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> Rust fully supports concurrent data structures with shared mutable state, and there are several in the libraries.

Are they lock-free? If so, how do you do it without a GC?

> Java HotSpot, which features the best widely used GC, is routinely outperformed by low-level C++

This is true mostly in single-threaded computations. Also, as another commenter points out, Java's main problem is the lack of arrays of structs which makes locality difficult. This is being worked on (and almost completely orthogonal to the issue of GC), and will hopefully be at least partially resolved in Java 9[1].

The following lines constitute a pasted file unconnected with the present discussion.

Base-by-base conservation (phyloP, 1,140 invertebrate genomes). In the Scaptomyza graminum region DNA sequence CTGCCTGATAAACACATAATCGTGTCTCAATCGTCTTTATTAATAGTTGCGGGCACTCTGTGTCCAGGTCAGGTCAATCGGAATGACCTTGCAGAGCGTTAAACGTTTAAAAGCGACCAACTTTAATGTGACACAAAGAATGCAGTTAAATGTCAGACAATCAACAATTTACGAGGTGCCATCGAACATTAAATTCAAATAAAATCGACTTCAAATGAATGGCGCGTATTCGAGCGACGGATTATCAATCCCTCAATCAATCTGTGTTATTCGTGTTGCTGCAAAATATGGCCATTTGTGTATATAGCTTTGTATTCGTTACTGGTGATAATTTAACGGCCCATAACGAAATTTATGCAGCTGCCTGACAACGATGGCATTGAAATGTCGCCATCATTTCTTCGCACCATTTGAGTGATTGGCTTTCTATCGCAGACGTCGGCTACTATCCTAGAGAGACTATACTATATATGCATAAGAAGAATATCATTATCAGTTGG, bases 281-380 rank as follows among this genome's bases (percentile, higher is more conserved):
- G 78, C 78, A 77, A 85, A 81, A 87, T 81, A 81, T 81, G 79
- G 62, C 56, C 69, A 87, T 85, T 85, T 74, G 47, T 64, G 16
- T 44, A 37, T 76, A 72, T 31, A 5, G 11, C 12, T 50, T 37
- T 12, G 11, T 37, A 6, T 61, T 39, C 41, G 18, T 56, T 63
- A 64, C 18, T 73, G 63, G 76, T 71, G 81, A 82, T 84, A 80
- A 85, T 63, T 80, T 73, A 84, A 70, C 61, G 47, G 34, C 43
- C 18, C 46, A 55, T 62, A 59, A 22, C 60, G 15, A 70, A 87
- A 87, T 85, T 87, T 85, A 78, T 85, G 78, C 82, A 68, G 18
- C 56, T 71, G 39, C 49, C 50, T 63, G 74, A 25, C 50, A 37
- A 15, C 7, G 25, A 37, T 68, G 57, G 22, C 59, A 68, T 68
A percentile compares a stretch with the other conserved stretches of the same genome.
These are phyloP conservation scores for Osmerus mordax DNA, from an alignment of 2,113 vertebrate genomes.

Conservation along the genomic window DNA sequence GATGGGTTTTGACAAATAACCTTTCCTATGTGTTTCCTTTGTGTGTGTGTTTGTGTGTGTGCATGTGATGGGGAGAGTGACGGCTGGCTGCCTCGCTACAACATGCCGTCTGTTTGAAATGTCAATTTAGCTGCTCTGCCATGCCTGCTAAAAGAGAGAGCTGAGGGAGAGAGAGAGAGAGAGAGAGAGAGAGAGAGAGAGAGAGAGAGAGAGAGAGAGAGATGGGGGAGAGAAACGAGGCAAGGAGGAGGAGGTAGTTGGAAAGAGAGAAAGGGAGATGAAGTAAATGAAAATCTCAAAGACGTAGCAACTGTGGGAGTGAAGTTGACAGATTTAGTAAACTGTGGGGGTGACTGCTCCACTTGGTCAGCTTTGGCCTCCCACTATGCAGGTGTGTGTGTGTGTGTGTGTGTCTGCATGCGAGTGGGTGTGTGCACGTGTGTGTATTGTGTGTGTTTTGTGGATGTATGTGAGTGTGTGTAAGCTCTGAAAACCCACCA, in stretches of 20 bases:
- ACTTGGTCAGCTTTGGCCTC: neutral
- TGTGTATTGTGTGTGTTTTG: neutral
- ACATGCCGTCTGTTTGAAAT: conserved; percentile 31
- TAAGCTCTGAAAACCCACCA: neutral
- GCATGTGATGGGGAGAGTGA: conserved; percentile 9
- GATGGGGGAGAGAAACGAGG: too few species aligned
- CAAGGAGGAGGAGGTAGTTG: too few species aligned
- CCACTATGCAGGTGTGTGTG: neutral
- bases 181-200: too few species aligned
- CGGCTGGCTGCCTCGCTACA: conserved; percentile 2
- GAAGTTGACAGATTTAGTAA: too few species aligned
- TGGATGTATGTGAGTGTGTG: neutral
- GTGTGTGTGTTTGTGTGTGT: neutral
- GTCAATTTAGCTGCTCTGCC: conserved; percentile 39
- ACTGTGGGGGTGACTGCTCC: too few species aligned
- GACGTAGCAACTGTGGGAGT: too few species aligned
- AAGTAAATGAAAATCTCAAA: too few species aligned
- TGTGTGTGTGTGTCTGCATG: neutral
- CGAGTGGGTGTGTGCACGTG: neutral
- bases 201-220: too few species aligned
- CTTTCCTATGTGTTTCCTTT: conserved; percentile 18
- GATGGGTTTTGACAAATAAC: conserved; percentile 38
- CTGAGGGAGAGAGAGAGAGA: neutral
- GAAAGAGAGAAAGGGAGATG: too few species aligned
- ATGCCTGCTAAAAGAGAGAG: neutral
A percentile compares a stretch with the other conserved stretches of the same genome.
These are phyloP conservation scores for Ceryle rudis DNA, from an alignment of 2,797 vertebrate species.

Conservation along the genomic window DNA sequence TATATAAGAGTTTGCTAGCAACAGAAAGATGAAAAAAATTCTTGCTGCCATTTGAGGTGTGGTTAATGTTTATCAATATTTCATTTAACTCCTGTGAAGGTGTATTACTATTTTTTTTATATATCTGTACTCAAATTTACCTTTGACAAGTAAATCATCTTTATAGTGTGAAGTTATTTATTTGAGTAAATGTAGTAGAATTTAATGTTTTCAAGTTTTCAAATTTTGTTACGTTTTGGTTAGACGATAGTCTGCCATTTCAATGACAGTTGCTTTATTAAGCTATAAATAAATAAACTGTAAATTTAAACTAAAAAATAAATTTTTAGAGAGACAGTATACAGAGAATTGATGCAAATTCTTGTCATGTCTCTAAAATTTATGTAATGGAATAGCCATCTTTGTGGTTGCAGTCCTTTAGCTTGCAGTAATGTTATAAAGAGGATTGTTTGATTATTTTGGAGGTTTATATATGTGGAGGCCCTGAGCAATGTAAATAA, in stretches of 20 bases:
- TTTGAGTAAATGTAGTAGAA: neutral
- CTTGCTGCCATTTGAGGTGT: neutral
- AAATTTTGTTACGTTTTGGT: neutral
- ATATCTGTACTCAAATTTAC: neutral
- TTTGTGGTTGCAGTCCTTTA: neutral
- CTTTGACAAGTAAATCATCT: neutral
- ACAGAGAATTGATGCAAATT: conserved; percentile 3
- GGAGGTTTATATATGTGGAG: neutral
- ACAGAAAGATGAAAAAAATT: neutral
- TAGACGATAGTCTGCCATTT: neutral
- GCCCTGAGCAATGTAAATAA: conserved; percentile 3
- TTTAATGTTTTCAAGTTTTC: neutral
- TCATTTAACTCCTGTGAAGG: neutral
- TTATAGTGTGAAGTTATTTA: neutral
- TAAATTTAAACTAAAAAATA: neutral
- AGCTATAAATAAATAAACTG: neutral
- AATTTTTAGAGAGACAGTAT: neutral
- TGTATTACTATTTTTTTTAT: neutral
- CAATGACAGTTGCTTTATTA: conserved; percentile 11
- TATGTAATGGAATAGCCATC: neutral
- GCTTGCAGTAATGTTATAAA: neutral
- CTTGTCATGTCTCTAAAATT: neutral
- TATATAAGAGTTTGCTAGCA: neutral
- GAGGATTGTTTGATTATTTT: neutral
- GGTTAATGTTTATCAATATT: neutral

My point is that while we need new languages now, we also need to prepare them for a many-core future. Once you have over 100 cores, many locking schemes stop scaling[2]. I'm not saying Rust specifically should think ahead, but I think a new systems programming language should, especially if it's goal is to replace C for the next 40 years. Unless, that is, what I said turns out to be true, and low-level programming will give us good control over resources, but not the best performance; or if the many-core CPU future isn't coming (I say CPU because we're already in the many-core SIMD present with modern GPUs).

[1]: http://openjdk.java.net/jeps/169

[2]: http://www.infoq.com/news/2008/05/click_non_blocking

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